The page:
Manchester City: Golden Era
While one would like to believe that the ascendance of Manchester City amongst England’s most prominent clubs occurred post the takeover of Abu Dhabi United Group in 2008, history dismisses this assumption. Following a period of success in the early 1900’s, the blue half of Manchester became the city’s first club to win a major domestic honour (FA Cup – 1904), however, narrowly missing out on the Championship the same year. In the subsequent season, City, yet again, challenged for the First Division title but an eventful 3-1 loss against Aston Villa on the final day of the season saw them settle for third place – two points behind Newcastle United.
Much to the club’s chagrin, chaos ensued followed their promising start to the millennium as City were found guilty of financial irregularities by the Football Association (FA) in 1906. Tom Maley, the club’s manager, at the time, was found guilty of making additional payments to the players; resulting in his suspension from the sport, while 17 players were fined and suspended by the FA until January 1907, as a result of the investigation. In his book, Manchester City: The Complete Record, Gary James highlights the club’s tumultuous period saying, “Basically, the entire squad that had finished as FA Cup-winners in 1904 and narrowly missed out on the Championship two years running were banned. This brought a premature end to City’s first golden age.”
City were compelled to sell their players in order to pay their fines owed to the FA. The suspension of several key players eventually resulted in rivals, Manchester United, acquiring the services of the likes of former captain, Billy Meredith, and star names such as Sandy Turnball and Jamie Bannister in the subsequent years. Although City continued to challenge for domestic honours following their financial predicaments, United eventually beat them to the League Championship in the 1907/08 season while City settled for third place. The next season, City were amongst the most inconsistent sides, which resulted in their relegation at the end of the campaign, but gained promotion back to the First Division in 1910.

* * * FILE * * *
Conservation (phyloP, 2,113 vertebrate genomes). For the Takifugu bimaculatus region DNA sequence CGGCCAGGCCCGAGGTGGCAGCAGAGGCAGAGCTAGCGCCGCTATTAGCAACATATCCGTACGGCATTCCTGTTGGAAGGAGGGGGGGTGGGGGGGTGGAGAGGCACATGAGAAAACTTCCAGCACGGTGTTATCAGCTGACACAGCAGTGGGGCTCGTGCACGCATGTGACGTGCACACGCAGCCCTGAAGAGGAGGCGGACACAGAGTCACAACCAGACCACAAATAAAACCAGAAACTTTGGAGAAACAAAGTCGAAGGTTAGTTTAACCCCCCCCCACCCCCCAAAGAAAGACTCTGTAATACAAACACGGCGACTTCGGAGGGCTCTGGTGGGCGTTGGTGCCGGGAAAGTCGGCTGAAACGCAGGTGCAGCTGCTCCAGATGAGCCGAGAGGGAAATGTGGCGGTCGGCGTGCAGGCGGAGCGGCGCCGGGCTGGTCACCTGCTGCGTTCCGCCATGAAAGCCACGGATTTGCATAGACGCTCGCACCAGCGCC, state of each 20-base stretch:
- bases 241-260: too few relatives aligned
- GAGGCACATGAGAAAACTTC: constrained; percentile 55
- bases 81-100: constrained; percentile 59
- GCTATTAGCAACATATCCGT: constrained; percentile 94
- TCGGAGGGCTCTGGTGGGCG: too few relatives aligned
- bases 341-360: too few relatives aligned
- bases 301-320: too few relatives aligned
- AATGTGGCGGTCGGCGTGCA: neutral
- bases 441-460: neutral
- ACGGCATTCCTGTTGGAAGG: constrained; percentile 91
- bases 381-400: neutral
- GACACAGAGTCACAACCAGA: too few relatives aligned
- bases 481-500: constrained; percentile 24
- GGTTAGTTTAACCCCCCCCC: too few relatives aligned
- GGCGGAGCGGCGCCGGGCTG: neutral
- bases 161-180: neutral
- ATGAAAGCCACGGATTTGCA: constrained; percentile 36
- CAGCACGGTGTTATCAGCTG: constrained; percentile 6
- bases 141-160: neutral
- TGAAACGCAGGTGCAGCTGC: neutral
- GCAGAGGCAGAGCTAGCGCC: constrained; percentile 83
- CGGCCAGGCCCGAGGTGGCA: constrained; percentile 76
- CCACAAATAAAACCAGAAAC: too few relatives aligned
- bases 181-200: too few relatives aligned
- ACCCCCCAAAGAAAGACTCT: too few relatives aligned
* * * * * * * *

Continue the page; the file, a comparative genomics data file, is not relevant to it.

A New Dawn
Following the end of World War I, the football league made its return in 1919, and Manchester City witnessed a new dawn after moving to the 85,000 capacity Maine Road in 1923. A rollercoaster campaign in 1926 saw the club become the first Manchester side to play at Wembley, record the highest Manchester derby victory (6-1 at Old Trafford), only to suffer relegation in the same season.
In 1928, City displayed tremendous ambition in the transfer market, signing the likes of Eric Brook and Fred Tilson from Barnsley and a 19-year-old named Matt Busby from Scotland. Following these signings, an ambitious decade awaited the club, starting with their Second Division Championship winning season in 1928. Soon after, the club finished third in the subsequent season but failed to continue their title-challenging form until 1932.
Following Wilf Wild’s appointment as manager in 1932, few would have envisioned the Englishman’s stellar impact during their second glorious era, being their longest-serving manager (14 years) till date. However, during the first season under his management, City only managed to secure 14th place in the league alongside a promising FA Cup run, which saw them lose to Everton in the final at Wembley that season.